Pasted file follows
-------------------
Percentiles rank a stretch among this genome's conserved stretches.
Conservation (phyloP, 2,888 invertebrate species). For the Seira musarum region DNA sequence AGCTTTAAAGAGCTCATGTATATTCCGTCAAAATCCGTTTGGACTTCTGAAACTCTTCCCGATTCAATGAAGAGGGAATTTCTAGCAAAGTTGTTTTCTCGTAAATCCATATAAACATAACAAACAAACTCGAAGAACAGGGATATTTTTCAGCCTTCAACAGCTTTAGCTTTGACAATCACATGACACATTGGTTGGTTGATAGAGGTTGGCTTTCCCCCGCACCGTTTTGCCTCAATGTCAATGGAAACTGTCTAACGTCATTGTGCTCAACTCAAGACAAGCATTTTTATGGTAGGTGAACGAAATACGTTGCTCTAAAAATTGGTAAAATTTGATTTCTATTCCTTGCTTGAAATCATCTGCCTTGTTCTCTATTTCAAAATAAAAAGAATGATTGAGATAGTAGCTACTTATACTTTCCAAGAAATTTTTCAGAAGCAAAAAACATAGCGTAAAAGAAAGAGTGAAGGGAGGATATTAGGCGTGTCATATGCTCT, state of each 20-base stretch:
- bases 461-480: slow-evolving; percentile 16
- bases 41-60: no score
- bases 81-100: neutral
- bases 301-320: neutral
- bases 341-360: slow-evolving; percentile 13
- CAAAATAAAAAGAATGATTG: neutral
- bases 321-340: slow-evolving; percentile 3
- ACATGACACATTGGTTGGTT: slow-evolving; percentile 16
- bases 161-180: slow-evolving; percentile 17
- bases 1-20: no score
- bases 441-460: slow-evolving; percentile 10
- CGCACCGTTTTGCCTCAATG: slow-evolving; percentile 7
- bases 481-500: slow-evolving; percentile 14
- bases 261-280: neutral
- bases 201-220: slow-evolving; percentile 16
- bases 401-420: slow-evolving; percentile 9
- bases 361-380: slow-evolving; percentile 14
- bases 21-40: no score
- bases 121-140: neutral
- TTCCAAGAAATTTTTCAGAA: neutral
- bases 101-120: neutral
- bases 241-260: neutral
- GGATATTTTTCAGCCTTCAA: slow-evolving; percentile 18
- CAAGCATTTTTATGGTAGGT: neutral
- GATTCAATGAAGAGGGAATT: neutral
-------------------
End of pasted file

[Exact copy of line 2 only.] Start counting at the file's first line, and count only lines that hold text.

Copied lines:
Conservation (phyloP, 2,888 invertebrate species). For the Seira musarum region DNA sequence AGCTTTAAAGAGCTCATGTATATTCCGTCAAAATCCGTTTGGACTTCTGAAACTCTTCCCGATTCAATGAAGAGGGAATTTCTAGCAAAGTTGTTTTCTCGTAAATCCATATAAACATAACAAACAAACTCGAAGAACAGGGATATTTTTCAGCCTTCAACAGCTTTAGCTTTGACAATCACATGACACATTGGTTGGTTGATAGAGGTTGGCTTTCCCCCGCACCGTTTTGCCTCAATGTCAATGGAAACTGTCTAACGTCATTGTGCTCAACTCAAGACAAGCATTTTTATGGTAGGTGAACGAAATACGTTGCTCTAAAAATTGGTAAAATTTGATTTCTATTCCTTGCTTGAAATCATCTGCCTTGTTCTCTATTTCAAAATAAAAAGAATGATTGAGATAGTAGCTACTTATACTTTCCAAGAAATTTTTCAGAAGCAAAAAACATAGCGTAAAAGAAAGAGTGAAGGGAGGATATTAGGCGTGTCATATGCTCT, state of each 20-base stretch: